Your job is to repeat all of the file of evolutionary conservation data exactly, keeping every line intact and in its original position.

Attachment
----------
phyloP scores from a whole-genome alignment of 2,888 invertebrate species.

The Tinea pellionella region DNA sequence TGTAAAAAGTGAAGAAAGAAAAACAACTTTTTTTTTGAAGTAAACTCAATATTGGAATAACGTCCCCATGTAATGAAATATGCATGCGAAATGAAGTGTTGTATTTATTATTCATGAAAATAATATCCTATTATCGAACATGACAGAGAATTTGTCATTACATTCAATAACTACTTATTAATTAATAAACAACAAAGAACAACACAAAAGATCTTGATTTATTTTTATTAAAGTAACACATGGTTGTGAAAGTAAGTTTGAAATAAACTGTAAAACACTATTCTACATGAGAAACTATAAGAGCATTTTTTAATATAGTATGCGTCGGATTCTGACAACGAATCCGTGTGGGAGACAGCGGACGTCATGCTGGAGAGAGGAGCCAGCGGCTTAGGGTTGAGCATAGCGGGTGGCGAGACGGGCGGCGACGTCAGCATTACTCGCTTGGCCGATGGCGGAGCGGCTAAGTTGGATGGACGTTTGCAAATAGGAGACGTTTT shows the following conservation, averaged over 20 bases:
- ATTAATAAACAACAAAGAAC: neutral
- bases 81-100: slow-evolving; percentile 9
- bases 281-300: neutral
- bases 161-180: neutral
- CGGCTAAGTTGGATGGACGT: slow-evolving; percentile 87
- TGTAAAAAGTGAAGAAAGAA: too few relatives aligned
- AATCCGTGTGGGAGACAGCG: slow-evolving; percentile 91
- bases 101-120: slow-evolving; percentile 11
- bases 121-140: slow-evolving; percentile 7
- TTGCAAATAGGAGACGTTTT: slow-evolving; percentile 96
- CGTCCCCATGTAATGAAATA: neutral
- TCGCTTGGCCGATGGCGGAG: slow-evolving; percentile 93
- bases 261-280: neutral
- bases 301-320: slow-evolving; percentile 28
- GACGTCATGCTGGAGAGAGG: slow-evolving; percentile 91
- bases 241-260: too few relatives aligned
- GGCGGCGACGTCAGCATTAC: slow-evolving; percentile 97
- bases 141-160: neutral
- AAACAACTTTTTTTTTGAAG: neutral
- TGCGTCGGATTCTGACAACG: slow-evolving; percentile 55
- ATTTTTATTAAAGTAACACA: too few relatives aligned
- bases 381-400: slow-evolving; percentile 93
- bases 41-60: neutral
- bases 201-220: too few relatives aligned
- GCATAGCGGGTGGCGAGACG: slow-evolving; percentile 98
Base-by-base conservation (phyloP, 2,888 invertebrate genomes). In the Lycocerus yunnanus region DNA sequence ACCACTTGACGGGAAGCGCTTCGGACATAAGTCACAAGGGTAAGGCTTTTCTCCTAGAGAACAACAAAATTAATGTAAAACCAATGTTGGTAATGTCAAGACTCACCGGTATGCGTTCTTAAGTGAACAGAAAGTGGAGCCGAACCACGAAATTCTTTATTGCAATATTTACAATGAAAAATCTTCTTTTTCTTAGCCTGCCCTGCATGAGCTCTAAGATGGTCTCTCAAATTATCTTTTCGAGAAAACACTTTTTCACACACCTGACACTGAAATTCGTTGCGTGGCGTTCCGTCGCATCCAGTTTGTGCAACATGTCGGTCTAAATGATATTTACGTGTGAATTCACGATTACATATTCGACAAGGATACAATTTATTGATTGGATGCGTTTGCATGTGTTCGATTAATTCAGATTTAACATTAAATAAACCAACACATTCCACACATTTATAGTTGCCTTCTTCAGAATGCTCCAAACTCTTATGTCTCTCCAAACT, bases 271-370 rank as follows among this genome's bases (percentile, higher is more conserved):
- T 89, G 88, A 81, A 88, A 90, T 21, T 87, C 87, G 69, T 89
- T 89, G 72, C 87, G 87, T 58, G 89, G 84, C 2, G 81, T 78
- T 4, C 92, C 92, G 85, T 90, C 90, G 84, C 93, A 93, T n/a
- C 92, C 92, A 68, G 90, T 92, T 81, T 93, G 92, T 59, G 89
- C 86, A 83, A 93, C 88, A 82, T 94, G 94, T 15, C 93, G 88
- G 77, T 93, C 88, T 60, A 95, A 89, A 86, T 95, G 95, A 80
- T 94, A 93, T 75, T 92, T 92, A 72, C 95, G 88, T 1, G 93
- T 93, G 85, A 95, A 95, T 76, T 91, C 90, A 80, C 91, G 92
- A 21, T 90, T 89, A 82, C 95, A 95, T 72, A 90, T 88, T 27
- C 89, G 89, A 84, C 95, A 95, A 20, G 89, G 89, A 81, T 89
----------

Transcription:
phyloP scores from a whole-genome alignment of 2,888 invertebrate species.

The Tinea pellionella region DNA sequence TGTAAAAAGTGAAGAAAGAAAAACAACTTTTTTTTTGAAGTAAACTCAATATTGGAATAACGTCCCCATGTAATGAAATATGCATGCGAAATGAAGTGTTGTATTTATTATTCATGAAAATAATATCCTATTATCGAACATGACAGAGAATTTGTCATTACATTCAATAACTACTTATTAATTAATAAACAACAAAGAACAACACAAAAGATCTTGATTTATTTTTATTAAAGTAACACATGGTTGTGAAAGTAAGTTTGAAATAAACTGTAAAACACTATTCTACATGAGAAACTATAAGAGCATTTTTTAATATAGTATGCGTCGGATTCTGACAACGAATCCGTGTGGGAGACAGCGGACGTCATGCTGGAGAGAGGAGCCAGCGGCTTAGGGTTGAGCATAGCGGGTGGCGAGACGGGCGGCGACGTCAGCATTACTCGCTTGGCCGATGGCGGAGCGGCTAAGTTGGATGGACGTTTGCAAATAGGAGACGTTTT shows the following conservation, averaged over 20 bases:
- ATTAATAAACAACAAAGAAC: neutral
- bases 81-100: slow-evolving; percentile 9
- bases 281-300: neutral
- bases 161-180: neutral
- CGGCTAAGTTGGATGGACGT: slow-evolving; percentile 87
- TGTAAAAAGTGAAGAAAGAA: too few relatives aligned
- AATCCGTGTGGGAGACAGCG: slow-evolving; percentile 91
- bases 101-120: slow-evolving; percentile 11
- bases 121-140: slow-evolving; percentile 7
- TTGCAAATAGGAGACGTTTT: slow-evolving; percentile 96
- CGTCCCCATGTAATGAAATA: neutral
- TCGCTTGGCCGATGGCGGAG: slow-evolving; percentile 93
- bases 261-280: neutral
- bases 301-320: slow-evolving; percentile 28
- GACGTCATGCTGGAGAGAGG: slow-evolving; percentile 91
- bases 241-260: too few relatives aligned
- GGCGGCGACGTCAGCATTAC: slow-evolving; percentile 97
- bases 141-160: neutral
- AAACAACTTTTTTTTTGAAG: neutral
- TGCGTCGGATTCTGACAACG: slow-evolving; percentile 55
- ATTTTTATTAAAGTAACACA: too few relatives aligned
- bases 381-400: slow-evolving; percentile 93
- bases 41-60: neutral
- bases 201-220: too few relatives aligned
- GCATAGCGGGTGGCGAGACG: slow-evolving; percentile 98
Base-by-base conservation (phyloP, 2,888 invertebrate genomes). In the Lycocerus yunnanus region DNA sequence ACCACTTGACGGGAAGCGCTTCGGACATAAGTCACAAGGGTAAGGCTTTTCTCCTAGAGAACAACAAAATTAATGTAAAACCAATGTTGGTAATGTCAAGACTCACCGGTATGCGTTCTTAAGTGAACAGAAAGTGGAGCCGAACCACGAAATTCTTTATTGCAATATTTACAATGAAAAATCTTCTTTTTCTTAGCCTGCCCTGCATGAGCTCTAAGATGGTCTCTCAAATTATCTTTTCGAGAAAACACTTTTTCACACACCTGACACTGAAATTCGTTGCGTGGCGTTCCGTCGCATCCAGTTTGTGCAACATGTCGGTCTAAATGATATTTACGTGTGAATTCACGATTACATATTCGACAAGGATACAATTTATTGATTGGATGCGTTTGCATGTGTTCGATTAATTCAGATTTAACATTAAATAAACCAACACATTCCACACATTTATAGTTGCCTTCTTCAGAATGCTCCAAACTCTTATGTCTCTCCAAACT, bases 271-370 rank as follows among this genome's bases (percentile, higher is more conserved):
- T 89, G 88, A 81, A 88, A 90, T 21, T 87, C 87, G 69, T 89
- T 89, G 72, C 87, G 87, T 58, G 89, G 84, C 2, G 81, T 78
- T 4, C 92, C 92, G 85, T 90, C 90, G 84, C 93, A 93, T n/a
- C 92, C 92, A 68, G 90, T 92, T 81, T 93, G 92, T 59, G 89
- C 86, A 83, A 93, C 88, A 82, T 94, G 94, T 15, C 93, G 88
- G 77, T 93, C 88, T 60, A 95, A 89, A 86, T 95, G 95, A 80
- T 94, A 93, T 75, T 92, T 92, A 72, C 95, G 88, T 1, G 93
- T 93, G 85, A 95, A 95, T 76, T 91, C 90, A 80, C 91, G 92
- A 21, T 90, T 89, A 82, C 95, A 95, T 72, A 90, T 88, T 27
- C 89, G 89, A 84, C 95, A 95, A 20, G 89, G 89, A 81, T 89